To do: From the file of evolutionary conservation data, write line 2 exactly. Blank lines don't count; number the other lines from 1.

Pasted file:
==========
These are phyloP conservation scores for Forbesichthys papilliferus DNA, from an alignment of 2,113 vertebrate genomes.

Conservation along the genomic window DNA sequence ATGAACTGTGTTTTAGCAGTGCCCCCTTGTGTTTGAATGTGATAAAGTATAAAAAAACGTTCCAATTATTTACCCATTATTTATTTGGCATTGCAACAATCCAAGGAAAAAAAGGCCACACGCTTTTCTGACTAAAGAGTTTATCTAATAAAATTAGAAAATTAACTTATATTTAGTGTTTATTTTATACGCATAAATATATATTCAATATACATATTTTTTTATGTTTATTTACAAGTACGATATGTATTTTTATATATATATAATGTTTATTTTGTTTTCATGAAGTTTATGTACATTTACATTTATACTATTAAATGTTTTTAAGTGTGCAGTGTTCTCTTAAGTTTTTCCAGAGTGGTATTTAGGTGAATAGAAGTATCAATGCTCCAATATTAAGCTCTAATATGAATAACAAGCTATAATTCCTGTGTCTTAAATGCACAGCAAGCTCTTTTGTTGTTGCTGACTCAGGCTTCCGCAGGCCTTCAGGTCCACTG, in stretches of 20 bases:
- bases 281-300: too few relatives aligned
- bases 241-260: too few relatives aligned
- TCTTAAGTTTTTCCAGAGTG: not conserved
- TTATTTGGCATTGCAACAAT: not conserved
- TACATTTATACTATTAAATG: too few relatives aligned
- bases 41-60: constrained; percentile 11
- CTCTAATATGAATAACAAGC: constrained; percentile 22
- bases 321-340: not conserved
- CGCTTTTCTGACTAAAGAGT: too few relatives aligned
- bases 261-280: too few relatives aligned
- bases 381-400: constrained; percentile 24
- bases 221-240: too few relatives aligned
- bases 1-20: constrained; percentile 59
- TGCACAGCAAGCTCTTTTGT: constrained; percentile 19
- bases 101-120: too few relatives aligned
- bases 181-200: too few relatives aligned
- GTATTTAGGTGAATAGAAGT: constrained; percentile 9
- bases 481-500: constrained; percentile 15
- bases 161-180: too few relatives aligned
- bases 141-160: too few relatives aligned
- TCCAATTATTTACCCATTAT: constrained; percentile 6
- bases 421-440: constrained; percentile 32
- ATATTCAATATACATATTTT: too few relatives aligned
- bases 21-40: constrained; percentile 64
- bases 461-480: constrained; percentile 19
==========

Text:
Conservation along the genomic window DNA sequence ATGAACTGTGTTTTAGCAGTGCCCCCTTGTGTTTGAATGTGATAAAGTATAAAAAAACGTTCCAATTATTTACCCATTATTTATTTGGCATTGCAACAATCCAAGGAAAAAAAGGCCACACGCTTTTCTGACTAAAGAGTTTATCTAATAAAATTAGAAAATTAACTTATATTTAGTGTTTATTTTATACGCATAAATATATATTCAATATACATATTTTTTTATGTTTATTTACAAGTACGATATGTATTTTTATATATATATAATGTTTATTTTGTTTTCATGAAGTTTATGTACATTTACATTTATACTATTAAATGTTTTTAAGTGTGCAGTGTTCTCTTAAGTTTTTCCAGAGTGGTATTTAGGTGAATAGAAGTATCAATGCTCCAATATTAAGCTCTAATATGAATAACAAGCTATAATTCCTGTGTCTTAAATGCACAGCAAGCTCTTTTGTTGTTGCTGACTCAGGCTTCCGCAGGCCTTCAGGTCCACTG, in stretches of 20 bases: